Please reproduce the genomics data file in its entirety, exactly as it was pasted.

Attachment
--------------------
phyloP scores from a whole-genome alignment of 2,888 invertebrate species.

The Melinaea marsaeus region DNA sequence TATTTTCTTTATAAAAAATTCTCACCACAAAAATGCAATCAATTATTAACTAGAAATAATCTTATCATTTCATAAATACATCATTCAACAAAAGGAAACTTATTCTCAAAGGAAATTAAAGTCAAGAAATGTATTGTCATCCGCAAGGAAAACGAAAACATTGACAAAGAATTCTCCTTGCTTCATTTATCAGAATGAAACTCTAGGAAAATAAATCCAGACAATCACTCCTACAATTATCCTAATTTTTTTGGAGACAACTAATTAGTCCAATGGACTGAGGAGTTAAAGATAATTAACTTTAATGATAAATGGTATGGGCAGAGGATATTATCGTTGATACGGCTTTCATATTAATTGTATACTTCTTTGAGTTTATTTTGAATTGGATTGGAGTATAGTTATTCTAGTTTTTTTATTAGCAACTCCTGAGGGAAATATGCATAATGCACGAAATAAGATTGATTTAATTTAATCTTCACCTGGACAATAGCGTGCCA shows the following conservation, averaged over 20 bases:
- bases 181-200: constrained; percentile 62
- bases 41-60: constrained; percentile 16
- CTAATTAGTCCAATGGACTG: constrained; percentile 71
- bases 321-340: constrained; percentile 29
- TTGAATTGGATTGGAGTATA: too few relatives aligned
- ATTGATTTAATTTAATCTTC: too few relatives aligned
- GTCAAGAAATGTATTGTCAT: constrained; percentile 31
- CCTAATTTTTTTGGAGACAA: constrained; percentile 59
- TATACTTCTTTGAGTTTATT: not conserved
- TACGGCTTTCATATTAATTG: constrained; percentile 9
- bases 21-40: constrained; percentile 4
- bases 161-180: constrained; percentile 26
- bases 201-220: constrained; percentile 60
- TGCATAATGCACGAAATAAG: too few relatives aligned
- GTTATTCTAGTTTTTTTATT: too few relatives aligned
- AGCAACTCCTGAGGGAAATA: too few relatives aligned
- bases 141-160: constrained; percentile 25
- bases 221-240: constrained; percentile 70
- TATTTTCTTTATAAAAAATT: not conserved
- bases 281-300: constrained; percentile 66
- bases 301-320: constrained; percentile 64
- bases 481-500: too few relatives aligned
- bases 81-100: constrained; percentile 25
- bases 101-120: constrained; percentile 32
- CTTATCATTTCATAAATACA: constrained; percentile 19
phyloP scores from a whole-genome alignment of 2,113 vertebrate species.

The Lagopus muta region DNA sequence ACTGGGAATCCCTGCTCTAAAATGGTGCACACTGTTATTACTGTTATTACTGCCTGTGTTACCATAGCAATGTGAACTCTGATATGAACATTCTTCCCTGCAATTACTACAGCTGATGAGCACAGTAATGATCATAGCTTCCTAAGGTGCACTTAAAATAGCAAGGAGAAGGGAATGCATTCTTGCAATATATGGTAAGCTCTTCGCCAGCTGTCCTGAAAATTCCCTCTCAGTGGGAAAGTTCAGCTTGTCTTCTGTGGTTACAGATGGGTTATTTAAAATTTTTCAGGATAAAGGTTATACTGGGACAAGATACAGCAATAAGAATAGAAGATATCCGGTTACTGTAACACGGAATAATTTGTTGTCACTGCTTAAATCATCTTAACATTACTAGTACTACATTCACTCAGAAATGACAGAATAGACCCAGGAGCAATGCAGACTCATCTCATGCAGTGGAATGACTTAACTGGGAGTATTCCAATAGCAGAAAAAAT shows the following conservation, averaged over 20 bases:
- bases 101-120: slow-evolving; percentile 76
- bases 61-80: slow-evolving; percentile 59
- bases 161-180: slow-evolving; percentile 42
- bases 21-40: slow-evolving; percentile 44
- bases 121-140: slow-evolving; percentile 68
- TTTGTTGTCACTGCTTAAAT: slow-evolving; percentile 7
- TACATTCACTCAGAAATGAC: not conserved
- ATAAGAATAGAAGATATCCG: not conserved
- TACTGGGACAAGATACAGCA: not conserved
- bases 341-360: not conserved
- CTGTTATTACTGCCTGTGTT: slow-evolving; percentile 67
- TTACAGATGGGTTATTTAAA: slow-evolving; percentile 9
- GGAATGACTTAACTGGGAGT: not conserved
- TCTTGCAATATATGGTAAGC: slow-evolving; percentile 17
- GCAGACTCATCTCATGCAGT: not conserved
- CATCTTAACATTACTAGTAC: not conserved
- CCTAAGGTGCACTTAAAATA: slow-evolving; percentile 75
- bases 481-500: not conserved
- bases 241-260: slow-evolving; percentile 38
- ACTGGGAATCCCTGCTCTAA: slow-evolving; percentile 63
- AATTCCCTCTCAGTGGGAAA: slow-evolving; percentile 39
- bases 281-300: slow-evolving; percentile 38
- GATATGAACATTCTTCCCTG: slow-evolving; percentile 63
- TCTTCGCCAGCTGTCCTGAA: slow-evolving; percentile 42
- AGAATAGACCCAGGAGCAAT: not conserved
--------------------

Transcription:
phyloP scores from a whole-genome alignment of 2,888 invertebrate species.

The Melinaea marsaeus region DNA sequence TATTTTCTTTATAAAAAATTCTCACCACAAAAATGCAATCAATTATTAACTAGAAATAATCTTATCATTTCATAAATACATCATTCAACAAAAGGAAACTTATTCTCAAAGGAAATTAAAGTCAAGAAATGTATTGTCATCCGCAAGGAAAACGAAAACATTGACAAAGAATTCTCCTTGCTTCATTTATCAGAATGAAACTCTAGGAAAATAAATCCAGACAATCACTCCTACAATTATCCTAATTTTTTTGGAGACAACTAATTAGTCCAATGGACTGAGGAGTTAAAGATAATTAACTTTAATGATAAATGGTATGGGCAGAGGATATTATCGTTGATACGGCTTTCATATTAATTGTATACTTCTTTGAGTTTATTTTGAATTGGATTGGAGTATAGTTATTCTAGTTTTTTTATTAGCAACTCCTGAGGGAAATATGCATAATGCACGAAATAAGATTGATTTAATTTAATCTTCACCTGGACAATAGCGTGCCA shows the following conservation, averaged over 20 bases:
- bases 181-200: constrained; percentile 62
- bases 41-60: constrained; percentile 16
- CTAATTAGTCCAATGGACTG: constrained; percentile 71
- bases 321-340: constrained; percentile 29
- TTGAATTGGATTGGAGTATA: too few relatives aligned
- ATTGATTTAATTTAATCTTC: too few relatives aligned
- GTCAAGAAATGTATTGTCAT: constrained; percentile 31
- CCTAATTTTTTTGGAGACAA: constrained; percentile 59
- TATACTTCTTTGAGTTTATT: not conserved
- TACGGCTTTCATATTAATTG: constrained; percentile 9
- bases 21-40: constrained; percentile 4
- bases 161-180: constrained; percentile 26
- bases 201-220: constrained; percentile 60
- TGCATAATGCACGAAATAAG: too few relatives aligned
- GTTATTCTAGTTTTTTTATT: too few relatives aligned
- AGCAACTCCTGAGGGAAATA: too few relatives aligned
- bases 141-160: constrained; percentile 25
- bases 221-240: constrained; percentile 70
- TATTTTCTTTATAAAAAATT: not conserved
- bases 281-300: constrained; percentile 66
- bases 301-320: constrained; percentile 64
- bases 481-500: too few relatives aligned
- bases 81-100: constrained; percentile 25
- bases 101-120: constrained; percentile 32
- CTTATCATTTCATAAATACA: constrained; percentile 19
phyloP scores from a whole-genome alignment of 2,113 vertebrate species.

The Lagopus muta region DNA sequence ACTGGGAATCCCTGCTCTAAAATGGTGCACACTGTTATTACTGTTATTACTGCCTGTGTTACCATAGCAATGTGAACTCTGATATGAACATTCTTCCCTGCAATTACTACAGCTGATGAGCACAGTAATGATCATAGCTTCCTAAGGTGCACTTAAAATAGCAAGGAGAAGGGAATGCATTCTTGCAATATATGGTAAGCTCTTCGCCAGCTGTCCTGAAAATTCCCTCTCAGTGGGAAAGTTCAGCTTGTCTTCTGTGGTTACAGATGGGTTATTTAAAATTTTTCAGGATAAAGGTTATACTGGGACAAGATACAGCAATAAGAATAGAAGATATCCGGTTACTGTAACACGGAATAATTTGTTGTCACTGCTTAAATCATCTTAACATTACTAGTACTACATTCACTCAGAAATGACAGAATAGACCCAGGAGCAATGCAGACTCATCTCATGCAGTGGAATGACTTAACTGGGAGTATTCCAATAGCAGAAAAAAT shows the following conservation, averaged over 20 bases:
- bases 101-120: slow-evolving; percentile 76
- bases 61-80: slow-evolving; percentile 59
- bases 161-180: slow-evolving; percentile 42
- bases 21-40: slow-evolving; percentile 44
- bases 121-140: slow-evolving; percentile 68
- TTTGTTGTCACTGCTTAAAT: slow-evolving; percentile 7
- TACATTCACTCAGAAATGAC: not conserved
- ATAAGAATAGAAGATATCCG: not conserved
- TACTGGGACAAGATACAGCA: not conserved
- bases 341-360: not conserved
- CTGTTATTACTGCCTGTGTT: slow-evolving; percentile 67
- TTACAGATGGGTTATTTAAA: slow-evolving; percentile 9
- GGAATGACTTAACTGGGAGT: not conserved
- TCTTGCAATATATGGTAAGC: slow-evolving; percentile 17
- GCAGACTCATCTCATGCAGT: not conserved
- CATCTTAACATTACTAGTAC: not conserved
- CCTAAGGTGCACTTAAAATA: slow-evolving; percentile 75
- bases 481-500: not conserved
- bases 241-260: slow-evolving; percentile 38
- ACTGGGAATCCCTGCTCTAA: slow-evolving; percentile 63
- AATTCCCTCTCAGTGGGAAA: slow-evolving; percentile 39
- bases 281-300: slow-evolving; percentile 38
- GATATGAACATTCTTCCCTG: slow-evolving; percentile 63
- TCTTCGCCAGCTGTCCTGAA: slow-evolving; percentile 42
- AGAATAGACCCAGGAGCAAT: not conserved